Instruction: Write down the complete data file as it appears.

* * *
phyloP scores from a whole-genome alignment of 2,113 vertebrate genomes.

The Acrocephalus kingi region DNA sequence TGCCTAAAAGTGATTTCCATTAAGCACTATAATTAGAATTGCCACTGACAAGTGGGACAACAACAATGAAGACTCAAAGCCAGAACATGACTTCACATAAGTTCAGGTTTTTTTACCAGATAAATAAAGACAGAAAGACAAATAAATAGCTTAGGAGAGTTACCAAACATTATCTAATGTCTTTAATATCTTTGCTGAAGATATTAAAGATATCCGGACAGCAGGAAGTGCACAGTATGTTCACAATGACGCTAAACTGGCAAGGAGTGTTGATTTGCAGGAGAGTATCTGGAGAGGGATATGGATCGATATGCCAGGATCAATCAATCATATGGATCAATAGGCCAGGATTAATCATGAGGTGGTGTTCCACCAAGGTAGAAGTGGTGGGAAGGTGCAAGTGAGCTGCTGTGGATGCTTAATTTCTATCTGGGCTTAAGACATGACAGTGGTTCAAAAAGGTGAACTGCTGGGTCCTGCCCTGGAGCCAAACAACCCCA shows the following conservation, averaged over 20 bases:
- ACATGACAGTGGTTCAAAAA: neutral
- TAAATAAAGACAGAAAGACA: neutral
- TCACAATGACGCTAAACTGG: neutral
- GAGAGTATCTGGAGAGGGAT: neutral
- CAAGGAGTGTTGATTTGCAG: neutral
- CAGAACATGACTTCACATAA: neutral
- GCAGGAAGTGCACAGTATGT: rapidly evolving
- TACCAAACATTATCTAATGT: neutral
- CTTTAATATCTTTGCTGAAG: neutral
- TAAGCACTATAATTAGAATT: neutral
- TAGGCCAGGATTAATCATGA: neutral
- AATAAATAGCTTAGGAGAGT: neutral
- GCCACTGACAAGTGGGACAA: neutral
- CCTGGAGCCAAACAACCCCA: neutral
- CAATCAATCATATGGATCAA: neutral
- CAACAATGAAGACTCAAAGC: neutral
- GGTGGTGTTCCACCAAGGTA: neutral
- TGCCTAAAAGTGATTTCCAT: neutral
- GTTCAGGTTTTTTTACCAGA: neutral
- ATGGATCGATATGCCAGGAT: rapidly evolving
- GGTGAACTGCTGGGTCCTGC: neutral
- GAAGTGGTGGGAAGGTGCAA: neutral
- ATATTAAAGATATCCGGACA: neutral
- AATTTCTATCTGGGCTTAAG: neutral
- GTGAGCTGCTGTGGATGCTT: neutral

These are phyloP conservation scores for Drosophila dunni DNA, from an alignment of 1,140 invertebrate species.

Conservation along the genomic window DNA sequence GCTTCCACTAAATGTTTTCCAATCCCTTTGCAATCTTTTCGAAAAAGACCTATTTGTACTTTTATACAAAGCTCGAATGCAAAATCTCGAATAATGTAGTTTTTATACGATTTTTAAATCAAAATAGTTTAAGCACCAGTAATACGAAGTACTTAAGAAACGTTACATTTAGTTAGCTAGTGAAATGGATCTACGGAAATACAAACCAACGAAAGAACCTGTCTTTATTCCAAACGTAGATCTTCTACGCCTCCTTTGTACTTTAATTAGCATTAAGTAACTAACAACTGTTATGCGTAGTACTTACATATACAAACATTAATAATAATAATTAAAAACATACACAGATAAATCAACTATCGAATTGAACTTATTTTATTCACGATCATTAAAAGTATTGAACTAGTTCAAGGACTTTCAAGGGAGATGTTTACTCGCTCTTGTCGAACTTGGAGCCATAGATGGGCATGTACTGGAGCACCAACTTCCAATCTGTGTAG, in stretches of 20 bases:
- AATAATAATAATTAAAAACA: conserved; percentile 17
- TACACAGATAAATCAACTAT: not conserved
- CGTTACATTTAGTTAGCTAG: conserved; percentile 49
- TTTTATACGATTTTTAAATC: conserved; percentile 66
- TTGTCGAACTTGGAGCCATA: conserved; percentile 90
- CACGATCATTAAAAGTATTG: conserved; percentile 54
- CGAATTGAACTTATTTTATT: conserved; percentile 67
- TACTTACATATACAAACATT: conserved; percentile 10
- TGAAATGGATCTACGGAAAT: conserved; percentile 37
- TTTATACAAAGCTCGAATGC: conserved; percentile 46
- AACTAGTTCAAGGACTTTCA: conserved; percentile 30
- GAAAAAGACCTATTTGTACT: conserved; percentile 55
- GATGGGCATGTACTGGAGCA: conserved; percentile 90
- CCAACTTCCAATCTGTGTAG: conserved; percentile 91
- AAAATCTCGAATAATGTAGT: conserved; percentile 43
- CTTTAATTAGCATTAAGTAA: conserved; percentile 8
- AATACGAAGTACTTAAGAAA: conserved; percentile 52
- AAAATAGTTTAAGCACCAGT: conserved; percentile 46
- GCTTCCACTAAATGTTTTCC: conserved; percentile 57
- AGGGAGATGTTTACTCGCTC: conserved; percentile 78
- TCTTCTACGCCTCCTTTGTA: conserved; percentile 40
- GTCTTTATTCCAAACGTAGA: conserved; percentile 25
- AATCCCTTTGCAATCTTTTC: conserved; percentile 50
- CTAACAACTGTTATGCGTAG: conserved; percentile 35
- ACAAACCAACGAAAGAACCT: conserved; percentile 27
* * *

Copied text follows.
phyloP scores from a whole-genome alignment of 2,113 vertebrate genomes.

The Acrocephalus kingi region DNA sequence TGCCTAAAAGTGATTTCCATTAAGCACTATAATTAGAATTGCCACTGACAAGTGGGACAACAACAATGAAGACTCAAAGCCAGAACATGACTTCACATAAGTTCAGGTTTTTTTACCAGATAAATAAAGACAGAAAGACAAATAAATAGCTTAGGAGAGTTACCAAACATTATCTAATGTCTTTAATATCTTTGCTGAAGATATTAAAGATATCCGGACAGCAGGAAGTGCACAGTATGTTCACAATGACGCTAAACTGGCAAGGAGTGTTGATTTGCAGGAGAGTATCTGGAGAGGGATATGGATCGATATGCCAGGATCAATCAATCATATGGATCAATAGGCCAGGATTAATCATGAGGTGGTGTTCCACCAAGGTAGAAGTGGTGGGAAGGTGCAAGTGAGCTGCTGTGGATGCTTAATTTCTATCTGGGCTTAAGACATGACAGTGGTTCAAAAAGGTGAACTGCTGGGTCCTGCCCTGGAGCCAAACAACCCCA shows the following conservation, averaged over 20 bases:
- ACATGACAGTGGTTCAAAAA: neutral
- TAAATAAAGACAGAAAGACA: neutral
- TCACAATGACGCTAAACTGG: neutral
- GAGAGTATCTGGAGAGGGAT: neutral
- CAAGGAGTGTTGATTTGCAG: neutral
- CAGAACATGACTTCACATAA: neutral
- GCAGGAAGTGCACAGTATGT: rapidly evolving
- TACCAAACATTATCTAATGT: neutral
- CTTTAATATCTTTGCTGAAG: neutral
- TAAGCACTATAATTAGAATT: neutral
- TAGGCCAGGATTAATCATGA: neutral
- AATAAATAGCTTAGGAGAGT: neutral
- GCCACTGACAAGTGGGACAA: neutral
- CCTGGAGCCAAACAACCCCA: neutral
- CAATCAATCATATGGATCAA: neutral
- CAACAATGAAGACTCAAAGC: neutral
- GGTGGTGTTCCACCAAGGTA: neutral
- TGCCTAAAAGTGATTTCCAT: neutral
- GTTCAGGTTTTTTTACCAGA: neutral
- ATGGATCGATATGCCAGGAT: rapidly evolving
- GGTGAACTGCTGGGTCCTGC: neutral
- GAAGTGGTGGGAAGGTGCAA: neutral
- ATATTAAAGATATCCGGACA: neutral
- AATTTCTATCTGGGCTTAAG: neutral
- GTGAGCTGCTGTGGATGCTT: neutral

These are phyloP conservation scores for Drosophila dunni DNA, from an alignment of 1,140 invertebrate species.

Conservation along the genomic window DNA sequence GCTTCCACTAAATGTTTTCCAATCCCTTTGCAATCTTTTCGAAAAAGACCTATTTGTACTTTTATACAAAGCTCGAATGCAAAATCTCGAATAATGTAGTTTTTATACGATTTTTAAATCAAAATAGTTTAAGCACCAGTAATACGAAGTACTTAAGAAACGTTACATTTAGTTAGCTAGTGAAATGGATCTACGGAAATACAAACCAACGAAAGAACCTGTCTTTATTCCAAACGTAGATCTTCTACGCCTCCTTTGTACTTTAATTAGCATTAAGTAACTAACAACTGTTATGCGTAGTACTTACATATACAAACATTAATAATAATAATTAAAAACATACACAGATAAATCAACTATCGAATTGAACTTATTTTATTCACGATCATTAAAAGTATTGAACTAGTTCAAGGACTTTCAAGGGAGATGTTTACTCGCTCTTGTCGAACTTGGAGCCATAGATGGGCATGTACTGGAGCACCAACTTCCAATCTGTGTAG, in stretches of 20 bases:
- AATAATAATAATTAAAAACA: conserved; percentile 17
- TACACAGATAAATCAACTAT: not conserved
- CGTTACATTTAGTTAGCTAG: conserved; percentile 49
- TTTTATACGATTTTTAAATC: conserved; percentile 66
- TTGTCGAACTTGGAGCCATA: conserved; percentile 90
- CACGATCATTAAAAGTATTG: conserved; percentile 54
- CGAATTGAACTTATTTTATT: conserved; percentile 67
- TACTTACATATACAAACATT: conserved; percentile 10
- TGAAATGGATCTACGGAAAT: conserved; percentile 37
- TTTATACAAAGCTCGAATGC: conserved; percentile 46
- AACTAGTTCAAGGACTTTCA: conserved; percentile 30
- GAAAAAGACCTATTTGTACT: conserved; percentile 55
- GATGGGCATGTACTGGAGCA: conserved; percentile 90
- CCAACTTCCAATCTGTGTAG: conserved; percentile 91
- AAAATCTCGAATAATGTAGT: conserved; percentile 43
- CTTTAATTAGCATTAAGTAA: conserved; percentile 8
- AATACGAAGTACTTAAGAAA: conserved; percentile 52
- AAAATAGTTTAAGCACCAGT: conserved; percentile 46
- GCTTCCACTAAATGTTTTCC: conserved; percentile 57
- AGGGAGATGTTTACTCGCTC: conserved; percentile 78
- TCTTCTACGCCTCCTTTGTA: conserved; percentile 40
- GTCTTTATTCCAAACGTAGA: conserved; percentile 25
- AATCCCTTTGCAATCTTTTC: conserved; percentile 50
- CTAACAACTGTTATGCGTAG: conserved; percentile 35
- ACAAACCAACGAAAGAACCT: conserved; percentile 27